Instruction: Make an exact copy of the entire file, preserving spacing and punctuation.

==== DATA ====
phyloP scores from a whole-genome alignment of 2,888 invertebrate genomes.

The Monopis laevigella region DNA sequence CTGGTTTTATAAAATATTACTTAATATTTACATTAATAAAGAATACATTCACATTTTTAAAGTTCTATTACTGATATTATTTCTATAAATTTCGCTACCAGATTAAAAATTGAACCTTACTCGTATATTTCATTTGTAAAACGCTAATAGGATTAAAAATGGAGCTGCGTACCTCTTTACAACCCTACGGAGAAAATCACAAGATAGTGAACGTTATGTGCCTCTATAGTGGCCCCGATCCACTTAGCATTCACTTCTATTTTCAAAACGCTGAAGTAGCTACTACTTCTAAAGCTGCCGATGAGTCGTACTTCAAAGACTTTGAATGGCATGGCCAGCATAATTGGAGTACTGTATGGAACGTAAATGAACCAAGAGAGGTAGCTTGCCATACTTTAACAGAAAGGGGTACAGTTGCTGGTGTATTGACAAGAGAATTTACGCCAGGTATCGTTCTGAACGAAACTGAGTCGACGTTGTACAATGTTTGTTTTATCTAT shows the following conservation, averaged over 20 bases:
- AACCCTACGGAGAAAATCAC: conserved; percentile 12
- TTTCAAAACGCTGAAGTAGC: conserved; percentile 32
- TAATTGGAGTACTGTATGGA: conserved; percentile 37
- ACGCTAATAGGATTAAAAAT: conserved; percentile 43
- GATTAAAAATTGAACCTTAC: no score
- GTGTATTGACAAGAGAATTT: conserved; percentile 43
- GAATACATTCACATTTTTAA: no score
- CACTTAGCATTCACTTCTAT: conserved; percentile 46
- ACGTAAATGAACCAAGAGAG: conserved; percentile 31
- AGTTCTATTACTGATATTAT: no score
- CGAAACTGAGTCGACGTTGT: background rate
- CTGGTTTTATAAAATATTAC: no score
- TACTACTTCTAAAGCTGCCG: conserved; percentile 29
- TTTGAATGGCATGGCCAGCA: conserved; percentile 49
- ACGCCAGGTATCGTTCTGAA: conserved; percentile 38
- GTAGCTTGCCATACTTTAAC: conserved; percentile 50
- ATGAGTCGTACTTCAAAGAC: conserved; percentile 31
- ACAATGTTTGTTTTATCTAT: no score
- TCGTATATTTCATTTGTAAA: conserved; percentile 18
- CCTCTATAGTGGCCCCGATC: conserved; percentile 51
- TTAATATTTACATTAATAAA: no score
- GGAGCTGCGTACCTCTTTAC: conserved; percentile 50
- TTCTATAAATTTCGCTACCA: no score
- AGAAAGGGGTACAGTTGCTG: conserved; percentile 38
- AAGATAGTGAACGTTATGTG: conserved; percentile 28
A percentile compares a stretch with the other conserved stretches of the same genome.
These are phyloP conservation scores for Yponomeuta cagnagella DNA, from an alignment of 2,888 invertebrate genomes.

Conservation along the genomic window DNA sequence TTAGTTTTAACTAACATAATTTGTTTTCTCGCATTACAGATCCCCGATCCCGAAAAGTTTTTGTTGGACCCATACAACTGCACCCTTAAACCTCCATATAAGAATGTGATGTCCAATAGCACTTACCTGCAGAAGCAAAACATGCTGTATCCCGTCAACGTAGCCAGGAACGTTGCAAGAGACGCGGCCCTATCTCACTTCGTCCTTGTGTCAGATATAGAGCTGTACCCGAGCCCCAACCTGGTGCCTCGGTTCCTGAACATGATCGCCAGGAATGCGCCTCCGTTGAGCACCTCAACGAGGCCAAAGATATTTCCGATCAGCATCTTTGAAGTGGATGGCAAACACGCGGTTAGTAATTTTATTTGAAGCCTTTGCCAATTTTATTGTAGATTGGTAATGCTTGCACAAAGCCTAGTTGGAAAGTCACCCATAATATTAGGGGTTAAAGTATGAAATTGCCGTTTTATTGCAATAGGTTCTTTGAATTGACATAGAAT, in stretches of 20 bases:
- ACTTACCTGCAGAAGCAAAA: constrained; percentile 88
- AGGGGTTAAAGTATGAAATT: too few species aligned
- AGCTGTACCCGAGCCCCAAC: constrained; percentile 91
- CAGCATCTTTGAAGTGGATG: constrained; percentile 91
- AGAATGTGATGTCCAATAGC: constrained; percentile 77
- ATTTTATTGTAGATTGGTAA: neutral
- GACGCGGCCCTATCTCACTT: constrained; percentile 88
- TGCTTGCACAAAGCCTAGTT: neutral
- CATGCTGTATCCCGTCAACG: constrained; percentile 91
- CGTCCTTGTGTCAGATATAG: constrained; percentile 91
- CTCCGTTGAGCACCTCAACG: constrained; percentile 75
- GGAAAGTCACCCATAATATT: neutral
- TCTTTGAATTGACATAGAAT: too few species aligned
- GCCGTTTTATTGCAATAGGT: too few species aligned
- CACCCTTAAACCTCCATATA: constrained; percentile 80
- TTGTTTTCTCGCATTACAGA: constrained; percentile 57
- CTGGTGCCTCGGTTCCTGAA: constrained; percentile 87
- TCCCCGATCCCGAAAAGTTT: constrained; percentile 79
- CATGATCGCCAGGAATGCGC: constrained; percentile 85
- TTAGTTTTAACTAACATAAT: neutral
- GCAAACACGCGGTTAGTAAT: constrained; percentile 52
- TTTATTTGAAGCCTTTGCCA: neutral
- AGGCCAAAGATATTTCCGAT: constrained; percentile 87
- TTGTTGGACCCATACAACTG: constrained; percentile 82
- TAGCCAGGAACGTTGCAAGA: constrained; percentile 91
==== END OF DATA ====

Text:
phyloP scores from a whole-genome alignment of 2,888 invertebrate genomes.

The Monopis laevigella region DNA sequence CTGGTTTTATAAAATATTACTTAATATTTACATTAATAAAGAATACATTCACATTTTTAAAGTTCTATTACTGATATTATTTCTATAAATTTCGCTACCAGATTAAAAATTGAACCTTACTCGTATATTTCATTTGTAAAACGCTAATAGGATTAAAAATGGAGCTGCGTACCTCTTTACAACCCTACGGAGAAAATCACAAGATAGTGAACGTTATGTGCCTCTATAGTGGCCCCGATCCACTTAGCATTCACTTCTATTTTCAAAACGCTGAAGTAGCTACTACTTCTAAAGCTGCCGATGAGTCGTACTTCAAAGACTTTGAATGGCATGGCCAGCATAATTGGAGTACTGTATGGAACGTAAATGAACCAAGAGAGGTAGCTTGCCATACTTTAACAGAAAGGGGTACAGTTGCTGGTGTATTGACAAGAGAATTTACGCCAGGTATCGTTCTGAACGAAACTGAGTCGACGTTGTACAATGTTTGTTTTATCTAT shows the following conservation, averaged over 20 bases:
- AACCCTACGGAGAAAATCAC: conserved; percentile 12
- TTTCAAAACGCTGAAGTAGC: conserved; percentile 32
- TAATTGGAGTACTGTATGGA: conserved; percentile 37
- ACGCTAATAGGATTAAAAAT: conserved; percentile 43
- GATTAAAAATTGAACCTTAC: no score
- GTGTATTGACAAGAGAATTT: conserved; percentile 43
- GAATACATTCACATTTTTAA: no score
- CACTTAGCATTCACTTCTAT: conserved; percentile 46
- ACGTAAATGAACCAAGAGAG: conserved; percentile 31
- AGTTCTATTACTGATATTAT: no score
- CGAAACTGAGTCGACGTTGT: background rate
- CTGGTTTTATAAAATATTAC: no score
- TACTACTTCTAAAGCTGCCG: conserved; percentile 29
- TTTGAATGGCATGGCCAGCA: conserved; percentile 49
- ACGCCAGGTATCGTTCTGAA: conserved; percentile 38
- GTAGCTTGCCATACTTTAAC: conserved; percentile 50
- ATGAGTCGTACTTCAAAGAC: conserved; percentile 31
- ACAATGTTTGTTTTATCTAT: no score
- TCGTATATTTCATTTGTAAA: conserved; percentile 18
- CCTCTATAGTGGCCCCGATC: conserved; percentile 51
- TTAATATTTACATTAATAAA: no score
- GGAGCTGCGTACCTCTTTAC: conserved; percentile 50
- TTCTATAAATTTCGCTACCA: no score
- AGAAAGGGGTACAGTTGCTG: conserved; percentile 38
- AAGATAGTGAACGTTATGTG: conserved; percentile 28
A percentile compares a stretch with the other conserved stretches of the same genome.
These are phyloP conservation scores for Yponomeuta cagnagella DNA, from an alignment of 2,888 invertebrate genomes.

Conservation along the genomic window DNA sequence TTAGTTTTAACTAACATAATTTGTTTTCTCGCATTACAGATCCCCGATCCCGAAAAGTTTTTGTTGGACCCATACAACTGCACCCTTAAACCTCCATATAAGAATGTGATGTCCAATAGCACTTACCTGCAGAAGCAAAACATGCTGTATCCCGTCAACGTAGCCAGGAACGTTGCAAGAGACGCGGCCCTATCTCACTTCGTCCTTGTGTCAGATATAGAGCTGTACCCGAGCCCCAACCTGGTGCCTCGGTTCCTGAACATGATCGCCAGGAATGCGCCTCCGTTGAGCACCTCAACGAGGCCAAAGATATTTCCGATCAGCATCTTTGAAGTGGATGGCAAACACGCGGTTAGTAATTTTATTTGAAGCCTTTGCCAATTTTATTGTAGATTGGTAATGCTTGCACAAAGCCTAGTTGGAAAGTCACCCATAATATTAGGGGTTAAAGTATGAAATTGCCGTTTTATTGCAATAGGTTCTTTGAATTGACATAGAAT, in stretches of 20 bases:
- ACTTACCTGCAGAAGCAAAA: constrained; percentile 88
- AGGGGTTAAAGTATGAAATT: too few species aligned
- AGCTGTACCCGAGCCCCAAC: constrained; percentile 91
- CAGCATCTTTGAAGTGGATG: constrained; percentile 91
- AGAATGTGATGTCCAATAGC: constrained; percentile 77
- ATTTTATTGTAGATTGGTAA: neutral
- GACGCGGCCCTATCTCACTT: constrained; percentile 88
- TGCTTGCACAAAGCCTAGTT: neutral
- CATGCTGTATCCCGTCAACG: constrained; percentile 91
- CGTCCTTGTGTCAGATATAG: constrained; percentile 91
- CTCCGTTGAGCACCTCAACG: constrained; percentile 75
- GGAAAGTCACCCATAATATT: neutral
- TCTTTGAATTGACATAGAAT: too few species aligned
- GCCGTTTTATTGCAATAGGT: too few species aligned
- CACCCTTAAACCTCCATATA: constrained; percentile 80
- TTGTTTTCTCGCATTACAGA: constrained; percentile 57
- CTGGTGCCTCGGTTCCTGAA: constrained; percentile 87
- TCCCCGATCCCGAAAAGTTT: constrained; percentile 79
- CATGATCGCCAGGAATGCGC: constrained; percentile 85
- TTAGTTTTAACTAACATAAT: neutral
- GCAAACACGCGGTTAGTAAT: constrained; percentile 52
- TTTATTTGAAGCCTTTGCCA: neutral
- AGGCCAAAGATATTTCCGAT: constrained; percentile 87
- TTGTTGGACCCATACAACTG: constrained; percentile 82
- TAGCCAGGAACGTTGCAAGA: constrained; percentile 91